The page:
Even in my own time at sea (which began in 1966) things have changed almost out of recognition. To take one example – the very idea that even large warships and merchant ships used to operate for long periods – days if the weather was bad – navigating purely by dead reckoning is inconceivable to the modern ship’s officer.August 10, 2010 at 12:00 am #2624Andrew PParticipant
I worked as ship’s carver for five years during the building of the Gotheborg and carried out a period of research before that into the decorative work such a ship would have carried. To my knowledge her underwater protection is as used in the 1700’s, the hull being over planked below the waterline with one inch thick sacrificial pine planking.
Although she has equipment onboard to meet modern-day safety requirements, the sails and entire rig are as used in that period, with no modern additions. As such she remains the most authentic replica able to sail unaided and therefore provides a useful record of how such a ship would have performed.
If you need more information on her rig contact Bjorn Ahlander via their website; with regard to the hull contact Joakim Severinson.
During my period of research, I spent some time in Amsterdam, where the Dutch East India company built their own ships (for a long period with English designers). The maritime museum there may be a useful source of enquiry as the Dutch were the only company that built their ships directly, rather than via independent yards.August 24, 2010 at 12:00 am #2625AnonymousGuest
This depends on what you mean by ‘EIC Ships’ because the Company was unique in outsourcing its merchant marine.
If you read some of the factory records you will find letters from captains who complain to the Company that their ship’s owners must be compensated for any dangerous service the Company may have ordered the ship to go on that fell outside the original shipping contract.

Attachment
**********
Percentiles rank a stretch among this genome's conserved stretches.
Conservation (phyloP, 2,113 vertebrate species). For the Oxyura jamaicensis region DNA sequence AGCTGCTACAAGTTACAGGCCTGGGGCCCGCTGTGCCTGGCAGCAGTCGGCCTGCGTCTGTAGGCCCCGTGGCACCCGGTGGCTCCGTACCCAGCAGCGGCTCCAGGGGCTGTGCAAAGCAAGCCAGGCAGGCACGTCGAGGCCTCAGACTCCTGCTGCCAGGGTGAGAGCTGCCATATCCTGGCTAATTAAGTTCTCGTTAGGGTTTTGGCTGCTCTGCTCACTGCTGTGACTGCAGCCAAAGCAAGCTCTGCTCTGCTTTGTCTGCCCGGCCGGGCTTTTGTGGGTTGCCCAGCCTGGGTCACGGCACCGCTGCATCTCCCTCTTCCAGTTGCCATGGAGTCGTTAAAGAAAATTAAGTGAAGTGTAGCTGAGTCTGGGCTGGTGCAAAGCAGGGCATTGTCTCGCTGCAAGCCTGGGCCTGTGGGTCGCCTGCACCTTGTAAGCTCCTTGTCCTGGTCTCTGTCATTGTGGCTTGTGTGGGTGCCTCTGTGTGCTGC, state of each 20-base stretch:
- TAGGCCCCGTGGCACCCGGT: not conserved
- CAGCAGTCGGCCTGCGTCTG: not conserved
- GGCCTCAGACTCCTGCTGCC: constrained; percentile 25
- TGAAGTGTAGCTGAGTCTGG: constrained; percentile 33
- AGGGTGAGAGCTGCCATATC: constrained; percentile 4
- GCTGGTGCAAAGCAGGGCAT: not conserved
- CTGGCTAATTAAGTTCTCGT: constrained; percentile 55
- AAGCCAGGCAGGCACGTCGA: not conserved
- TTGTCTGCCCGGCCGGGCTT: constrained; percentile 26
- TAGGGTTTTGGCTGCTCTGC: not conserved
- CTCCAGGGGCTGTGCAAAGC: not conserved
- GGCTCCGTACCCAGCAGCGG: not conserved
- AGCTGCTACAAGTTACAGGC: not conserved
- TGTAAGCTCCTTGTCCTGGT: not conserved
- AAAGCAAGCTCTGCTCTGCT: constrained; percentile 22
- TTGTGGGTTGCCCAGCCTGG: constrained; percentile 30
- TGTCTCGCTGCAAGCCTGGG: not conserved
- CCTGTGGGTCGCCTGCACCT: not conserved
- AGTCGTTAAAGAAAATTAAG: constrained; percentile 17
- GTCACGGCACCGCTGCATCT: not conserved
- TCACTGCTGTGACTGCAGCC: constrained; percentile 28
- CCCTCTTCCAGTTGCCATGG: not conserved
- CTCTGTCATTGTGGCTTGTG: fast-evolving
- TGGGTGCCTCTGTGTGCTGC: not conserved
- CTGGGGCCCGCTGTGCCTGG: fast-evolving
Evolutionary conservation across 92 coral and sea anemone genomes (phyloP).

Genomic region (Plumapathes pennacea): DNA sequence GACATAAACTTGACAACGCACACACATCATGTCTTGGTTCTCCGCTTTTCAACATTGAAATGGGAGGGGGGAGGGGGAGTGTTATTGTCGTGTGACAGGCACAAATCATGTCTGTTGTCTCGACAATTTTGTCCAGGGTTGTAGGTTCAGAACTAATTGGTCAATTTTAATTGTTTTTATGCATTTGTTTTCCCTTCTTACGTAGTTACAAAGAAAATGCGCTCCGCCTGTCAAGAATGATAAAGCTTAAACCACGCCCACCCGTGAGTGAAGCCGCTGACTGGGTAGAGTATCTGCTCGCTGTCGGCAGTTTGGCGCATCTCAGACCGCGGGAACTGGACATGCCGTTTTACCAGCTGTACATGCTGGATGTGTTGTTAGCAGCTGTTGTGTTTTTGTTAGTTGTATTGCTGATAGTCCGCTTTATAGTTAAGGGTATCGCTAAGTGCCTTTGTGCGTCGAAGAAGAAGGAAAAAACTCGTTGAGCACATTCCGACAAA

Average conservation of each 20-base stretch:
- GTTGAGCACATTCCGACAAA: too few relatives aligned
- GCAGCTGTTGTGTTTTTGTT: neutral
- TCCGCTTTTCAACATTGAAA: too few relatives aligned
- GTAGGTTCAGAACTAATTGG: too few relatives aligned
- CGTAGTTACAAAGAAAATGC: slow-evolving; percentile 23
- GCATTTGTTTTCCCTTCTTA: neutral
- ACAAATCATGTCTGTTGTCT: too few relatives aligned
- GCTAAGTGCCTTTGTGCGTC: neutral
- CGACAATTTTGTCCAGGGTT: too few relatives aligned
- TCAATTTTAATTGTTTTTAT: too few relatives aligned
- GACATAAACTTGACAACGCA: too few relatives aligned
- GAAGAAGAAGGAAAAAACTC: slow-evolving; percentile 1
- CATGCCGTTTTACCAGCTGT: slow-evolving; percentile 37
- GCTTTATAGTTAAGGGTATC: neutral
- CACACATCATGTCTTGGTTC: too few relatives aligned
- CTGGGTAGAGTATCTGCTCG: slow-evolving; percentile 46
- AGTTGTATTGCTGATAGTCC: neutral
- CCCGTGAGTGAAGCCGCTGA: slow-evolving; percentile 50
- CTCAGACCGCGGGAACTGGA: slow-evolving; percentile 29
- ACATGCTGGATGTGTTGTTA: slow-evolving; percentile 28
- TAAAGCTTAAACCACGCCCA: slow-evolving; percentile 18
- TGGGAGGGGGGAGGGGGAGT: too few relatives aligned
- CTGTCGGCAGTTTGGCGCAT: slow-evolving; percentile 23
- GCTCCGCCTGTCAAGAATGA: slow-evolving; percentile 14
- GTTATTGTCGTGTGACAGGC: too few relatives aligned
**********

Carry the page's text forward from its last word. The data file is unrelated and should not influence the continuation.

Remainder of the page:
What this of course means is that there was no central institutionalized development of the building of ships for merchant service in the Company, by the Company. However, the Company did build and outfit its own maritime defence forces, such as the Bombay Marine. These were often country-built vessels and I have been looking for more information on them regarding the 1700s. Records though are scant at best.
From what I can gather for the first half of the 18th century these ships were modelled after country vessels in India such as grabs and gallivats, though of course they carried many more guns.
Ship building centres for EIC-owned vessels were often located in India as the hard-woods available there were much more suited for tropical climes and were more durable. A useful place to start may be R.K. Kochhar’s article ‘Shipbuilding at Bombay’, Current Science vol. 66 no. 12, 1994, pp. 965-969.
The author has made it available for free download as a PDF from: http://rajeshkochhar.com/data/publications/ship.pdf%5D
[Editor’s note: I am grateful to Mr Elliott for locating the online version of this article after a difficult citation check for the original. The article seems to be available from the publishers of Current Science as a PDF for subscribers to Athens or Shibboleth accounts, but is not simple to view as a complete article and I have not been able to print it out even within my university’s subscription system. The author’s digital copy of c.2004, from the URL given above, appears to be unaltered from the original, is easy to locate and download, and is free to read and print.]